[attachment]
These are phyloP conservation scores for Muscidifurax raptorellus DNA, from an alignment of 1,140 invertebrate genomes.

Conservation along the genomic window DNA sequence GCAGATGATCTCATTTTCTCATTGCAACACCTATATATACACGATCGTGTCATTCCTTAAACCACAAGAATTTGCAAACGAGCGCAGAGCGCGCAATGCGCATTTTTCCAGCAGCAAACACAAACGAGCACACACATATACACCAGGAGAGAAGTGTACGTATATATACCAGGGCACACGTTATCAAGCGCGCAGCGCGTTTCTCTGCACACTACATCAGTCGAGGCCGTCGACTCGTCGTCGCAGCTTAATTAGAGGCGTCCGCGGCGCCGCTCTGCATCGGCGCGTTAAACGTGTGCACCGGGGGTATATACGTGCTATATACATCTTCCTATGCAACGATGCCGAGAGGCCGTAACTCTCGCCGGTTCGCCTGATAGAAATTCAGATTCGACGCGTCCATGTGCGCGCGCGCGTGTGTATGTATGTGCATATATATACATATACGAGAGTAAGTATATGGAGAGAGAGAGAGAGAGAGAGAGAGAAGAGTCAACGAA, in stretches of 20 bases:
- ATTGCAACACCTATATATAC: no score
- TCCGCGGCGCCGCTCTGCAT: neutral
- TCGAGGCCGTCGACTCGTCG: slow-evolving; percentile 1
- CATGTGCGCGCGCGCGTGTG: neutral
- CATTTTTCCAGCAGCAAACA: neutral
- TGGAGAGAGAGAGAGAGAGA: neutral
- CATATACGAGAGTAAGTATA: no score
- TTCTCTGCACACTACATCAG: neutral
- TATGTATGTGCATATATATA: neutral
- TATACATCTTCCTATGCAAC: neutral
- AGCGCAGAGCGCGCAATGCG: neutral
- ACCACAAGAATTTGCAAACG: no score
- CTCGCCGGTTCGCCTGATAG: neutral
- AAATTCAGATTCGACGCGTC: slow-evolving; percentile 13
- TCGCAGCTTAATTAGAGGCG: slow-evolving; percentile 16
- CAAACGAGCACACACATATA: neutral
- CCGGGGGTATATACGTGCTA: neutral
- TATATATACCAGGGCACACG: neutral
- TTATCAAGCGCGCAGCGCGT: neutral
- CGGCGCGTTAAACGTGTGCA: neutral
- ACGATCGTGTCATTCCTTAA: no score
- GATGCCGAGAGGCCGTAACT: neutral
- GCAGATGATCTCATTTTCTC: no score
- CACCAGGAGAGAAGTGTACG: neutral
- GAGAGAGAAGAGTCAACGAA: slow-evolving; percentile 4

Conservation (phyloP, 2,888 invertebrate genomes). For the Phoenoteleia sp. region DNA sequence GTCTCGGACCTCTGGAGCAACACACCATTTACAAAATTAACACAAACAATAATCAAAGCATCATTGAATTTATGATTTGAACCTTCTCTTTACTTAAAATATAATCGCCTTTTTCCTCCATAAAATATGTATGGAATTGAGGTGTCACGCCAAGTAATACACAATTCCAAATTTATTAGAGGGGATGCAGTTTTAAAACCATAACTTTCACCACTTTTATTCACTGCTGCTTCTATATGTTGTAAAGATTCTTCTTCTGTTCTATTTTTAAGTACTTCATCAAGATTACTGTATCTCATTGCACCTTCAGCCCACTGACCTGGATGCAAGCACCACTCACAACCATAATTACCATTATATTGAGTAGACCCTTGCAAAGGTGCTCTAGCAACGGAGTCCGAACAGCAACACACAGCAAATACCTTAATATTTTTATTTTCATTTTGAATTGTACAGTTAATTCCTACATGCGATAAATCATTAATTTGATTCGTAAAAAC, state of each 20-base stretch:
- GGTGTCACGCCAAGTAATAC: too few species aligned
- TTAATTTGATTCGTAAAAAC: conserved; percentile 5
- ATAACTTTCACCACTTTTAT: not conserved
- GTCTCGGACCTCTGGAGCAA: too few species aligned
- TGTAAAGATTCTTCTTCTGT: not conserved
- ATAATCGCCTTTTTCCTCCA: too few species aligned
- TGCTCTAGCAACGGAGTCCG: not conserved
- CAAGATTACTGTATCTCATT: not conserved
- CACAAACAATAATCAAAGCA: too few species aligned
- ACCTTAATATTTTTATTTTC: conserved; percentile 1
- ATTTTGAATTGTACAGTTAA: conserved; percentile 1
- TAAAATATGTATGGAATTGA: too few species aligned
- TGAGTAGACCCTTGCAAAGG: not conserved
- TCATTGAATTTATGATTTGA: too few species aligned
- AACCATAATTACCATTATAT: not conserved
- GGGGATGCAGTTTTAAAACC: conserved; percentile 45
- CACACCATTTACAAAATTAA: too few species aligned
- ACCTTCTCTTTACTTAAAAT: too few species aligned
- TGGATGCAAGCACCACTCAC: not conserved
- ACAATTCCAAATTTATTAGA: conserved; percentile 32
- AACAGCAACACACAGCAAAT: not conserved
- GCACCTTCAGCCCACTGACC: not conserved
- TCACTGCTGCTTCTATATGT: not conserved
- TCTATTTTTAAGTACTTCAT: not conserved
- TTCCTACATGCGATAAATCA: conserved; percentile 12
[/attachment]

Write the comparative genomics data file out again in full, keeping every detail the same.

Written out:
These are phyloP conservation scores for Muscidifurax raptorellus DNA, from an alignment of 1,140 invertebrate genomes.

Conservation along the genomic window DNA sequence GCAGATGATCTCATTTTCTCATTGCAACACCTATATATACACGATCGTGTCATTCCTTAAACCACAAGAATTTGCAAACGAGCGCAGAGCGCGCAATGCGCATTTTTCCAGCAGCAAACACAAACGAGCACACACATATACACCAGGAGAGAAGTGTACGTATATATACCAGGGCACACGTTATCAAGCGCGCAGCGCGTTTCTCTGCACACTACATCAGTCGAGGCCGTCGACTCGTCGTCGCAGCTTAATTAGAGGCGTCCGCGGCGCCGCTCTGCATCGGCGCGTTAAACGTGTGCACCGGGGGTATATACGTGCTATATACATCTTCCTATGCAACGATGCCGAGAGGCCGTAACTCTCGCCGGTTCGCCTGATAGAAATTCAGATTCGACGCGTCCATGTGCGCGCGCGCGTGTGTATGTATGTGCATATATATACATATACGAGAGTAAGTATATGGAGAGAGAGAGAGAGAGAGAGAGAGAAGAGTCAACGAA, in stretches of 20 bases:
- ATTGCAACACCTATATATAC: no score
- TCCGCGGCGCCGCTCTGCAT: neutral
- TCGAGGCCGTCGACTCGTCG: slow-evolving; percentile 1
- CATGTGCGCGCGCGCGTGTG: neutral
- CATTTTTCCAGCAGCAAACA: neutral
- TGGAGAGAGAGAGAGAGAGA: neutral
- CATATACGAGAGTAAGTATA: no score
- TTCTCTGCACACTACATCAG: neutral
- TATGTATGTGCATATATATA: neutral
- TATACATCTTCCTATGCAAC: neutral
- AGCGCAGAGCGCGCAATGCG: neutral
- ACCACAAGAATTTGCAAACG: no score
- CTCGCCGGTTCGCCTGATAG: neutral
- AAATTCAGATTCGACGCGTC: slow-evolving; percentile 13
- TCGCAGCTTAATTAGAGGCG: slow-evolving; percentile 16
- CAAACGAGCACACACATATA: neutral
- CCGGGGGTATATACGTGCTA: neutral
- TATATATACCAGGGCACACG: neutral
- TTATCAAGCGCGCAGCGCGT: neutral
- CGGCGCGTTAAACGTGTGCA: neutral
- ACGATCGTGTCATTCCTTAA: no score
- GATGCCGAGAGGCCGTAACT: neutral
- GCAGATGATCTCATTTTCTC: no score
- CACCAGGAGAGAAGTGTACG: neutral
- GAGAGAGAAGAGTCAACGAA: slow-evolving; percentile 4

Conservation (phyloP, 2,888 invertebrate genomes). For the Phoenoteleia sp. region DNA sequence GTCTCGGACCTCTGGAGCAACACACCATTTACAAAATTAACACAAACAATAATCAAAGCATCATTGAATTTATGATTTGAACCTTCTCTTTACTTAAAATATAATCGCCTTTTTCCTCCATAAAATATGTATGGAATTGAGGTGTCACGCCAAGTAATACACAATTCCAAATTTATTAGAGGGGATGCAGTTTTAAAACCATAACTTTCACCACTTTTATTCACTGCTGCTTCTATATGTTGTAAAGATTCTTCTTCTGTTCTATTTTTAAGTACTTCATCAAGATTACTGTATCTCATTGCACCTTCAGCCCACTGACCTGGATGCAAGCACCACTCACAACCATAATTACCATTATATTGAGTAGACCCTTGCAAAGGTGCTCTAGCAACGGAGTCCGAACAGCAACACACAGCAAATACCTTAATATTTTTATTTTCATTTTGAATTGTACAGTTAATTCCTACATGCGATAAATCATTAATTTGATTCGTAAAAAC, state of each 20-base stretch:
- GGTGTCACGCCAAGTAATAC: too few species aligned
- TTAATTTGATTCGTAAAAAC: conserved; percentile 5
- ATAACTTTCACCACTTTTAT: not conserved
- GTCTCGGACCTCTGGAGCAA: too few species aligned
- TGTAAAGATTCTTCTTCTGT: not conserved
- ATAATCGCCTTTTTCCTCCA: too few species aligned
- TGCTCTAGCAACGGAGTCCG: not conserved
- CAAGATTACTGTATCTCATT: not conserved
- CACAAACAATAATCAAAGCA: too few species aligned
- ACCTTAATATTTTTATTTTC: conserved; percentile 1
- ATTTTGAATTGTACAGTTAA: conserved; percentile 1
- TAAAATATGTATGGAATTGA: too few species aligned
- TGAGTAGACCCTTGCAAAGG: not conserved
- TCATTGAATTTATGATTTGA: too few species aligned
- AACCATAATTACCATTATAT: not conserved
- GGGGATGCAGTTTTAAAACC: conserved; percentile 45
- CACACCATTTACAAAATTAA: too few species aligned
- ACCTTCTCTTTACTTAAAAT: too few species aligned
- TGGATGCAAGCACCACTCAC: not conserved
- ACAATTCCAAATTTATTAGA: conserved; percentile 32
- AACAGCAACACACAGCAAAT: not conserved
- GCACCTTCAGCCCACTGACC: not conserved
- TCACTGCTGCTTCTATATGT: not conserved
- TCTATTTTTAAGTACTTCAT: not conserved
- TTCCTACATGCGATAAATCA: conserved; percentile 12